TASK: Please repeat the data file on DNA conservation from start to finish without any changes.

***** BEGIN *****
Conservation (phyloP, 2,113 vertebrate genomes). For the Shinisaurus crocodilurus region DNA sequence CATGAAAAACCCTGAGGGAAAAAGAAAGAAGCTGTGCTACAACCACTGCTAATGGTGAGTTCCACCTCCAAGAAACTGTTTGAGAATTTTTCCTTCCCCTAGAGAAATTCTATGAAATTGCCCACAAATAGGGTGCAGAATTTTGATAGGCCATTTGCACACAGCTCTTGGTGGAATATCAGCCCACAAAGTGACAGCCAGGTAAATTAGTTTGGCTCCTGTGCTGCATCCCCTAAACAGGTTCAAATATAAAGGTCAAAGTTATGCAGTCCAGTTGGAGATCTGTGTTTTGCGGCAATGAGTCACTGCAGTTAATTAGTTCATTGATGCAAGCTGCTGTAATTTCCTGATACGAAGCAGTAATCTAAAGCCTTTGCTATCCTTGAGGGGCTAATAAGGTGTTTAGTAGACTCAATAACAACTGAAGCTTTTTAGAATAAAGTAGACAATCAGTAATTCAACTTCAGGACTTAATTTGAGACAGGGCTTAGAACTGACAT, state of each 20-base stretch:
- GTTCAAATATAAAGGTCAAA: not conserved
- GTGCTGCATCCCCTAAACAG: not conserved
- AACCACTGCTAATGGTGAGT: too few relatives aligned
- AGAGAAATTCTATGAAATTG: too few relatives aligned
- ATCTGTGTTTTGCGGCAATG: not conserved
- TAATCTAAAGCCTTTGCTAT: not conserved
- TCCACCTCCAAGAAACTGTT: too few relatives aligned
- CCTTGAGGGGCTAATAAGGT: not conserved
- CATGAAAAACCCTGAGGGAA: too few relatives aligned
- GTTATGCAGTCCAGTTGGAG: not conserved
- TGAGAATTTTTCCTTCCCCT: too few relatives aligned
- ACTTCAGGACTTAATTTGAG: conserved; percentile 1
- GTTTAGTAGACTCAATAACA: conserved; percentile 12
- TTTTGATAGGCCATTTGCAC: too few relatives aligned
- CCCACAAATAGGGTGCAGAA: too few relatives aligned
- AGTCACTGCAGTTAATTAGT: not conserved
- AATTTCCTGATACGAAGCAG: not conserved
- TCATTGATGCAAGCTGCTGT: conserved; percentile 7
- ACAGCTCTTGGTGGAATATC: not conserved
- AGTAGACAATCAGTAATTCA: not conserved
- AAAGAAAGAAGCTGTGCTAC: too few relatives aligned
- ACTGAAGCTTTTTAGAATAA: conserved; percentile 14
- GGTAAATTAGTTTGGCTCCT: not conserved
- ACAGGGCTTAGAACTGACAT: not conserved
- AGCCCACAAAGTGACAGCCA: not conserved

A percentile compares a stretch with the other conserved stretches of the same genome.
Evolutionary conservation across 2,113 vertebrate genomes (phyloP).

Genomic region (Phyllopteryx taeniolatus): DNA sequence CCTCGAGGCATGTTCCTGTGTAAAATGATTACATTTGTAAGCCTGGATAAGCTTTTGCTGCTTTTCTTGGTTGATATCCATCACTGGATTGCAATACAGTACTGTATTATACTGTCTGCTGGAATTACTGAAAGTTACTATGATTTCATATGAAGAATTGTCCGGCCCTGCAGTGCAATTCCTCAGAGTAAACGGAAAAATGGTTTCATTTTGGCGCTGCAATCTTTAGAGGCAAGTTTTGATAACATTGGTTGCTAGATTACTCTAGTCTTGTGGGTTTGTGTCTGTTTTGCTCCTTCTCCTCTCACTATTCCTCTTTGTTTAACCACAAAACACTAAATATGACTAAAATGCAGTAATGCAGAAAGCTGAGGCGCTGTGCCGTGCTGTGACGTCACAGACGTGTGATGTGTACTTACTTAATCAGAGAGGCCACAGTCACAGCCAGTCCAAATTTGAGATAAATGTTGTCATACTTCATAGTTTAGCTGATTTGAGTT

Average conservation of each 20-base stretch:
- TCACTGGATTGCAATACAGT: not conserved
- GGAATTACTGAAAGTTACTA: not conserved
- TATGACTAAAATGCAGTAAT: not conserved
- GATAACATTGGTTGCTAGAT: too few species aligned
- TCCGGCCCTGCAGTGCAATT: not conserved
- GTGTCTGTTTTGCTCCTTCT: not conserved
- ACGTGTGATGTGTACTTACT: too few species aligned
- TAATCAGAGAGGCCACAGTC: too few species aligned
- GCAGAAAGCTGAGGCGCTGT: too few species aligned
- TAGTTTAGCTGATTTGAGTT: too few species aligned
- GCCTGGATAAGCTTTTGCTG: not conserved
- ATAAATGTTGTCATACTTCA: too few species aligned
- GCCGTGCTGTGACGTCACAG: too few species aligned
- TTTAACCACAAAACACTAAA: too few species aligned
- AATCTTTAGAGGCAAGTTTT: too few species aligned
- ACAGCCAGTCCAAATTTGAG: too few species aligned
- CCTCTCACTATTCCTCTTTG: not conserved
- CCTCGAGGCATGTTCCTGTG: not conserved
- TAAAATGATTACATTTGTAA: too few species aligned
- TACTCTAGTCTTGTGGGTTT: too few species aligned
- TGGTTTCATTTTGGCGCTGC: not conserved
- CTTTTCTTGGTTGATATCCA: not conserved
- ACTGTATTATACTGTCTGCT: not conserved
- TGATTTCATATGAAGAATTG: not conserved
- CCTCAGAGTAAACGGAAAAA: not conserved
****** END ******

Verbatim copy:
Conservation (phyloP, 2,113 vertebrate genomes). For the Shinisaurus crocodilurus region DNA sequence CATGAAAAACCCTGAGGGAAAAAGAAAGAAGCTGTGCTACAACCACTGCTAATGGTGAGTTCCACCTCCAAGAAACTGTTTGAGAATTTTTCCTTCCCCTAGAGAAATTCTATGAAATTGCCCACAAATAGGGTGCAGAATTTTGATAGGCCATTTGCACACAGCTCTTGGTGGAATATCAGCCCACAAAGTGACAGCCAGGTAAATTAGTTTGGCTCCTGTGCTGCATCCCCTAAACAGGTTCAAATATAAAGGTCAAAGTTATGCAGTCCAGTTGGAGATCTGTGTTTTGCGGCAATGAGTCACTGCAGTTAATTAGTTCATTGATGCAAGCTGCTGTAATTTCCTGATACGAAGCAGTAATCTAAAGCCTTTGCTATCCTTGAGGGGCTAATAAGGTGTTTAGTAGACTCAATAACAACTGAAGCTTTTTAGAATAAAGTAGACAATCAGTAATTCAACTTCAGGACTTAATTTGAGACAGGGCTTAGAACTGACAT, state of each 20-base stretch:
- GTTCAAATATAAAGGTCAAA: not conserved
- GTGCTGCATCCCCTAAACAG: not conserved
- AACCACTGCTAATGGTGAGT: too few relatives aligned
- AGAGAAATTCTATGAAATTG: too few relatives aligned
- ATCTGTGTTTTGCGGCAATG: not conserved
- TAATCTAAAGCCTTTGCTAT: not conserved
- TCCACCTCCAAGAAACTGTT: too few relatives aligned
- CCTTGAGGGGCTAATAAGGT: not conserved
- CATGAAAAACCCTGAGGGAA: too few relatives aligned
- GTTATGCAGTCCAGTTGGAG: not conserved
- TGAGAATTTTTCCTTCCCCT: too few relatives aligned
- ACTTCAGGACTTAATTTGAG: conserved; percentile 1
- GTTTAGTAGACTCAATAACA: conserved; percentile 12
- TTTTGATAGGCCATTTGCAC: too few relatives aligned
- CCCACAAATAGGGTGCAGAA: too few relatives aligned
- AGTCACTGCAGTTAATTAGT: not conserved
- AATTTCCTGATACGAAGCAG: not conserved
- TCATTGATGCAAGCTGCTGT: conserved; percentile 7
- ACAGCTCTTGGTGGAATATC: not conserved
- AGTAGACAATCAGTAATTCA: not conserved
- AAAGAAAGAAGCTGTGCTAC: too few relatives aligned
- ACTGAAGCTTTTTAGAATAA: conserved; percentile 14
- GGTAAATTAGTTTGGCTCCT: not conserved
- ACAGGGCTTAGAACTGACAT: not conserved
- AGCCCACAAAGTGACAGCCA: not conserved

A percentile compares a stretch with the other conserved stretches of the same genome.
Evolutionary conservation across 2,113 vertebrate genomes (phyloP).

Genomic region (Phyllopteryx taeniolatus): DNA sequence CCTCGAGGCATGTTCCTGTGTAAAATGATTACATTTGTAAGCCTGGATAAGCTTTTGCTGCTTTTCTTGGTTGATATCCATCACTGGATTGCAATACAGTACTGTATTATACTGTCTGCTGGAATTACTGAAAGTTACTATGATTTCATATGAAGAATTGTCCGGCCCTGCAGTGCAATTCCTCAGAGTAAACGGAAAAATGGTTTCATTTTGGCGCTGCAATCTTTAGAGGCAAGTTTTGATAACATTGGTTGCTAGATTACTCTAGTCTTGTGGGTTTGTGTCTGTTTTGCTCCTTCTCCTCTCACTATTCCTCTTTGTTTAACCACAAAACACTAAATATGACTAAAATGCAGTAATGCAGAAAGCTGAGGCGCTGTGCCGTGCTGTGACGTCACAGACGTGTGATGTGTACTTACTTAATCAGAGAGGCCACAGTCACAGCCAGTCCAAATTTGAGATAAATGTTGTCATACTTCATAGTTTAGCTGATTTGAGTT

Average conservation of each 20-base stretch:
- TCACTGGATTGCAATACAGT: not conserved
- GGAATTACTGAAAGTTACTA: not conserved
- TATGACTAAAATGCAGTAAT: not conserved
- GATAACATTGGTTGCTAGAT: too few species aligned
- TCCGGCCCTGCAGTGCAATT: not conserved
- GTGTCTGTTTTGCTCCTTCT: not conserved
- ACGTGTGATGTGTACTTACT: too few species aligned
- TAATCAGAGAGGCCACAGTC: too few species aligned
- GCAGAAAGCTGAGGCGCTGT: too few species aligned
- TAGTTTAGCTGATTTGAGTT: too few species aligned
- GCCTGGATAAGCTTTTGCTG: not conserved
- ATAAATGTTGTCATACTTCA: too few species aligned
- GCCGTGCTGTGACGTCACAG: too few species aligned
- TTTAACCACAAAACACTAAA: too few species aligned
- AATCTTTAGAGGCAAGTTTT: too few species aligned
- ACAGCCAGTCCAAATTTGAG: too few species aligned
- CCTCTCACTATTCCTCTTTG: not conserved
- CCTCGAGGCATGTTCCTGTG: not conserved
- TAAAATGATTACATTTGTAA: too few species aligned
- TACTCTAGTCTTGTGGGTTT: too few species aligned
- TGGTTTCATTTTGGCGCTGC: not conserved
- CTTTTCTTGGTTGATATCCA: not conserved
- ACTGTATTATACTGTCTGCT: not conserved
- TGATTTCATATGAAGAATTG: not conserved
- CCTCAGAGTAAACGGAAAAA: not conserved